Home > Research > Publications & Outputs > High-gradient behavior of a dipole-mode rf stru...

Electronic data

  • CLIC_Crab_Cavity_paper_181120

    Accepted author manuscript, 1.69 MB, PDF document

    Available under license: CC BY: Creative Commons Attribution 4.0 International License


Text available via DOI:

View graph of relations

High-gradient behavior of a dipole-mode rf structure

Research output: Contribution to Journal/MagazineJournal articlepeer-review

  • B. Woolley
  • G. Burt
  • A.C. Dexter
  • R. Peacock
  • W.L. Millar
  • N. Catalan Lasheras
  • A. Degiovanni
  • A. Grudiev
  • G. McMonagle
  • I. Syratchev
  • W. Wuensch
  • E. Rodriguez Castro
  • J. Giner Navarro
Article number122002
<mark>Journal publication date</mark>17/12/2020
<mark>Journal</mark>Physical Review Accelerators and Beams
Issue number12
Number of pages11
Publication StatusPublished
<mark>Original language</mark>English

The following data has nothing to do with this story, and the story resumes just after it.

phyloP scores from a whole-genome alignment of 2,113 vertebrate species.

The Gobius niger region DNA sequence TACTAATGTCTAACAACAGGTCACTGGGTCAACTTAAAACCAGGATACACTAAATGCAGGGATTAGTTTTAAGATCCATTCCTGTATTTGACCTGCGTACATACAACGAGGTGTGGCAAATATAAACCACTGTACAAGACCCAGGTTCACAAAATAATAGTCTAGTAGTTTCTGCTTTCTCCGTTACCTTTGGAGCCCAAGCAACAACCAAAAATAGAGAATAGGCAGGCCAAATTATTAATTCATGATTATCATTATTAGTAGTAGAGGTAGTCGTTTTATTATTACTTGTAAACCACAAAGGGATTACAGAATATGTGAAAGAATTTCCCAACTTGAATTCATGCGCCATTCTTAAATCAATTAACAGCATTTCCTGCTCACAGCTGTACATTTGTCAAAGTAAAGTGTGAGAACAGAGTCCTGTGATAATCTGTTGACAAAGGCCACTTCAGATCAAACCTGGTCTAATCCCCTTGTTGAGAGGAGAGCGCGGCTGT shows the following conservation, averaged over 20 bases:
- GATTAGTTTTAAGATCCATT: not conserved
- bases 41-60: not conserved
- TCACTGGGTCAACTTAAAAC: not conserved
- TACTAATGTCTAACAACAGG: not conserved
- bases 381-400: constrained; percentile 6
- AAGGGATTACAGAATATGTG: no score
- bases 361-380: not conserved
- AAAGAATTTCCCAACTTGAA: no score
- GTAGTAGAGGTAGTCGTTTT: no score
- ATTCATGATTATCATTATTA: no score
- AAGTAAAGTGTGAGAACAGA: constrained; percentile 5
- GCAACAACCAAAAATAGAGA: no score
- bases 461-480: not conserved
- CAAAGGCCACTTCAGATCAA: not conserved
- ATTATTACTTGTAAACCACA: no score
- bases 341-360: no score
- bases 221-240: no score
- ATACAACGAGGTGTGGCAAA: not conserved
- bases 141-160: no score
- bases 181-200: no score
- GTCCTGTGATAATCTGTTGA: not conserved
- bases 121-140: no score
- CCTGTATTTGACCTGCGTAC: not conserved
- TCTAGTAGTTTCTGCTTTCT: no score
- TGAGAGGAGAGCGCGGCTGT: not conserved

A normal-conducting, X-band traveling wave structure operating in the dipole mode has been systematically high-gradient tested to gain insight into the maximum possible gradients in these types of structure. Measured structure conditioning, breakdown behavior, and achieved surface fields are reported as well as a postmortem analysis of the breakdown position and a scanning electron microscope analysis of the high-field surfaces. The results of these measurements are then compared to high-gradient results from monopole-mode cavities. Scaled to a breakdown rate of 10-6, the cavities were found to operate at a peak electric field of 154 MV/m and a peak modified Poynting vector Sc of 5.48 MW/mm2. The study provides important input for the further development of dipole-mode cavities for use in the Compact Linear Collider as a crab cavity and dipole-mode cavities for use in x-ray free-electron lasers as well as for studies of the fundamental processes in vacuum arcs. Of particular relevance are the unique field patterns in dipole cavities compared to monopole cavities, where the electric and magnetic fields peak in orthogonal planes, which allow the separation of the role of electric and magnetic fields in breakdown via postmortem damage observation. The azimuthal variation of breakdown crater density is measured and is fitted to sinusoidal functions. The best fit is a power law fit of exponent 6. This is significant, as it shows how breakdown probability varies over a surface area with a varying electric field after conditioning to a given peak field.